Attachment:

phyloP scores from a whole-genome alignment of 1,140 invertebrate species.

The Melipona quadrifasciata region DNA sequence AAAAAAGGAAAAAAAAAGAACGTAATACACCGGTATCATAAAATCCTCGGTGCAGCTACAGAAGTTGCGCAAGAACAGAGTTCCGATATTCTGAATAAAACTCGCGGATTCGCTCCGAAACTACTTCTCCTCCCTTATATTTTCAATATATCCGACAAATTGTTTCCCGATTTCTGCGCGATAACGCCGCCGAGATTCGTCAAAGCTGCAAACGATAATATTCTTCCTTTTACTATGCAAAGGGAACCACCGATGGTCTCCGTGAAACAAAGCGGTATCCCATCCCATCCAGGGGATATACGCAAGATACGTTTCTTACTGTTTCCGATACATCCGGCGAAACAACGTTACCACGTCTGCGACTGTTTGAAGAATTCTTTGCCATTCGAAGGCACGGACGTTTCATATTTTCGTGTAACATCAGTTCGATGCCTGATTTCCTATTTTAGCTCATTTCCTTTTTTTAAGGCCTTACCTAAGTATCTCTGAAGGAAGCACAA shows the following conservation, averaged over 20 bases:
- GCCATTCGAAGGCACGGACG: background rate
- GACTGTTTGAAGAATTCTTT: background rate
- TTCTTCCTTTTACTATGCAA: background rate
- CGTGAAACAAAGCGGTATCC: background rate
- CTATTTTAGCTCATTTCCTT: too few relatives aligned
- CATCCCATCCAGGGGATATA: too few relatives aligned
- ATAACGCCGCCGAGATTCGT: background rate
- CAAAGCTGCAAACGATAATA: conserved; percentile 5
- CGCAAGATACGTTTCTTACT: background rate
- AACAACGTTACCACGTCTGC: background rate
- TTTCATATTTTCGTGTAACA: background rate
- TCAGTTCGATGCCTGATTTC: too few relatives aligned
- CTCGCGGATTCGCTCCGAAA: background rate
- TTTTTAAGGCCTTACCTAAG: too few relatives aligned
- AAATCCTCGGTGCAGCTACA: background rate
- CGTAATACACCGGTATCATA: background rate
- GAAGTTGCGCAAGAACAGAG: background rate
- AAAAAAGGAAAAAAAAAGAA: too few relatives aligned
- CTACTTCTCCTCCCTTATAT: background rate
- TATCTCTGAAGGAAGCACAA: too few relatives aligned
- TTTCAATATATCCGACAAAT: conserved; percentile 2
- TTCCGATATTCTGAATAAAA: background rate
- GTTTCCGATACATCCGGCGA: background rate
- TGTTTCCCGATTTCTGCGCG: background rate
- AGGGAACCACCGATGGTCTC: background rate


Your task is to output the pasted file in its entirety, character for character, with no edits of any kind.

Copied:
phyloP scores from a whole-genome alignment of 1,140 invertebrate species.

The Melipona quadrifasciata region DNA sequence AAAAAAGGAAAAAAAAAGAACGTAATACACCGGTATCATAAAATCCTCGGTGCAGCTACAGAAGTTGCGCAAGAACAGAGTTCCGATATTCTGAATAAAACTCGCGGATTCGCTCCGAAACTACTTCTCCTCCCTTATATTTTCAATATATCCGACAAATTGTTTCCCGATTTCTGCGCGATAACGCCGCCGAGATTCGTCAAAGCTGCAAACGATAATATTCTTCCTTTTACTATGCAAAGGGAACCACCGATGGTCTCCGTGAAACAAAGCGGTATCCCATCCCATCCAGGGGATATACGCAAGATACGTTTCTTACTGTTTCCGATACATCCGGCGAAACAACGTTACCACGTCTGCGACTGTTTGAAGAATTCTTTGCCATTCGAAGGCACGGACGTTTCATATTTTCGTGTAACATCAGTTCGATGCCTGATTTCCTATTTTAGCTCATTTCCTTTTTTTAAGGCCTTACCTAAGTATCTCTGAAGGAAGCACAA shows the following conservation, averaged over 20 bases:
- GCCATTCGAAGGCACGGACG: background rate
- GACTGTTTGAAGAATTCTTT: background rate
- TTCTTCCTTTTACTATGCAA: background rate
- CGTGAAACAAAGCGGTATCC: background rate
- CTATTTTAGCTCATTTCCTT: too few relatives aligned
- CATCCCATCCAGGGGATATA: too few relatives aligned
- ATAACGCCGCCGAGATTCGT: background rate
- CAAAGCTGCAAACGATAATA: conserved; percentile 5
- CGCAAGATACGTTTCTTACT: background rate
- AACAACGTTACCACGTCTGC: background rate
- TTTCATATTTTCGTGTAACA: background rate
- TCAGTTCGATGCCTGATTTC: too few relatives aligned
- CTCGCGGATTCGCTCCGAAA: background rate
- TTTTTAAGGCCTTACCTAAG: too few relatives aligned
- AAATCCTCGGTGCAGCTACA: background rate
- CGTAATACACCGGTATCATA: background rate
- GAAGTTGCGCAAGAACAGAG: background rate
- AAAAAAGGAAAAAAAAAGAA: too few relatives aligned
- CTACTTCTCCTCCCTTATAT: background rate
- TATCTCTGAAGGAAGCACAA: too few relatives aligned
- TTTCAATATATCCGACAAAT: conserved; percentile 2
- TTCCGATATTCTGAATAAAA: background rate
- GTTTCCGATACATCCGGCGA: background rate
- TGTTTCCCGATTTCTGCGCG: background rate
- AGGGAACCACCGATGGTCTC: background rate